Sorry so few photos. It's hard to get good shots in the jungle.
|The main trunk|
|The Leaner on the ground!|
In the half century or so I’ve lived in South Georgia I’ve seen snow stick to the ground three times. In 1973, 1977, and in 1988. I’ve been fortunate to be in a different location for all three events and being on my grandmother’s farm in ’73 for my first snowfall ever was incredible. I was the only kid around for miles and miles so I tromped over one hundred acres of pure virgin whiteness all my own. There wasn’t a camera of any kind around so I experienced it rather than recorded it.
For the most part, South Georgia is sub-tropical and right now, in the latter stages of July, we’re in the hottest part of the wettest month. Over a foot of rain has fallen over the past month, half of it in the last week or so, and overall, it’s been one of the wettest years on record. The irony here is that extremely wet weather means more trees will lose big limbs and more tree will fall. They absorb more water in their leaves and branches than they can carry so they split sometimes, or perfectly healthy limbs just crash down to the earth, green and leafy.
I lost half a tree a couple of weeks ago, and got it cleaned up fairly fast. But the day was cloudy and the rain was still falling so even if it was sticky and wet it was a good deal cooler. A limb fell out of an Oak tree in the back part of my property at the beginning of the week and it was a Leaner; one of those limbs that fall but also prop themselves on their parent tree, as if not fully ready to leave yet. The only thing worse than a fallen limb is one that hasn’t quite fallen yet, and the big fear is it will fall on its own schedule and perhaps crush a dog. Again, irony raises Her pretty head because there is nothing worse to try to cut down than a really large limb that is just hanging around, literally.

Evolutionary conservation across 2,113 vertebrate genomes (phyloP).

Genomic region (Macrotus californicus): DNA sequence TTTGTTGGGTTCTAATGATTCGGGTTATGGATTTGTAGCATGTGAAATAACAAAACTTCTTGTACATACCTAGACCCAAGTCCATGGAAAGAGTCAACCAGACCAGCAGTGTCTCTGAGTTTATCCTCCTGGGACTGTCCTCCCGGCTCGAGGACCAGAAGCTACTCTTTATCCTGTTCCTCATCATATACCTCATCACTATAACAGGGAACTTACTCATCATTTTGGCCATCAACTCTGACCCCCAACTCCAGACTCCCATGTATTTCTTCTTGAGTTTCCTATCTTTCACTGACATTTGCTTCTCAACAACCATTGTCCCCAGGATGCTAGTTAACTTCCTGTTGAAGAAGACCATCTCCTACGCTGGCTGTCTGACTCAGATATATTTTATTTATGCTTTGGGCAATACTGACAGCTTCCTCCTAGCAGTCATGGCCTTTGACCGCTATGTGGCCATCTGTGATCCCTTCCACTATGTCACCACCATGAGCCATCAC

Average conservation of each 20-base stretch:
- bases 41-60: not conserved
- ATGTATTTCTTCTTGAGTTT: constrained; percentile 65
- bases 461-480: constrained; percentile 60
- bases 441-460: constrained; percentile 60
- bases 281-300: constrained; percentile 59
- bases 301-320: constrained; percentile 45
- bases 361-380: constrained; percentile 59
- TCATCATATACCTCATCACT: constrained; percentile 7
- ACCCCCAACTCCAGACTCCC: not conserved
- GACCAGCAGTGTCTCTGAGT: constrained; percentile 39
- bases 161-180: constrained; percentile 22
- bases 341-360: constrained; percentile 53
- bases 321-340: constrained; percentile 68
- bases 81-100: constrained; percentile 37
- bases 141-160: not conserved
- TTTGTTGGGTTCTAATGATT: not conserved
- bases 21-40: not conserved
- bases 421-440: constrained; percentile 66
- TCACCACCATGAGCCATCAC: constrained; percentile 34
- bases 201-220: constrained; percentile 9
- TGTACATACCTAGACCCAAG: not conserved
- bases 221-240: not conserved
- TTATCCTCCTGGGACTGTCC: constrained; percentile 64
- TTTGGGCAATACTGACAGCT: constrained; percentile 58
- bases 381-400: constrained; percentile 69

Back on 2007 I fenced in the back part of my eighty percent of a hectare and allowed Bert and Sam more running room. Bert promptly began to patrol the perimeter, as was his wont, and when Lucas joined us in 2009, he began making paths that split off from the perimeter path that the Elders had made. Lilith Anne joined us in 2012 and she and Lucas made even more paths through the underbrush. The Striped One arrived in 2015, the Cousins just last year, so there’s a lot of paths where there was once leaves and undergrowth. I began cutting vines off the young trees in 2007. One of the first trees I noticed was a very young Holly tree who was covered in vines. I de-vined it and since it’s close to one of the main paths, I’ve watched it grow over the last nine years or so. The branch that fell early in the week missed the Holy tree by less than half a meter.
The easy and safe thing to do would be to cut down the Holly tree as to have a better cutting experience with the limb but I like the Holly tree. I wanted to save it if I could and I was going to at least try. Cutting something large from one side is difficult and awkward. Let’s toss in the fact that it’s a Leaner. And I am working alone. In the Sub-Tropics. In July.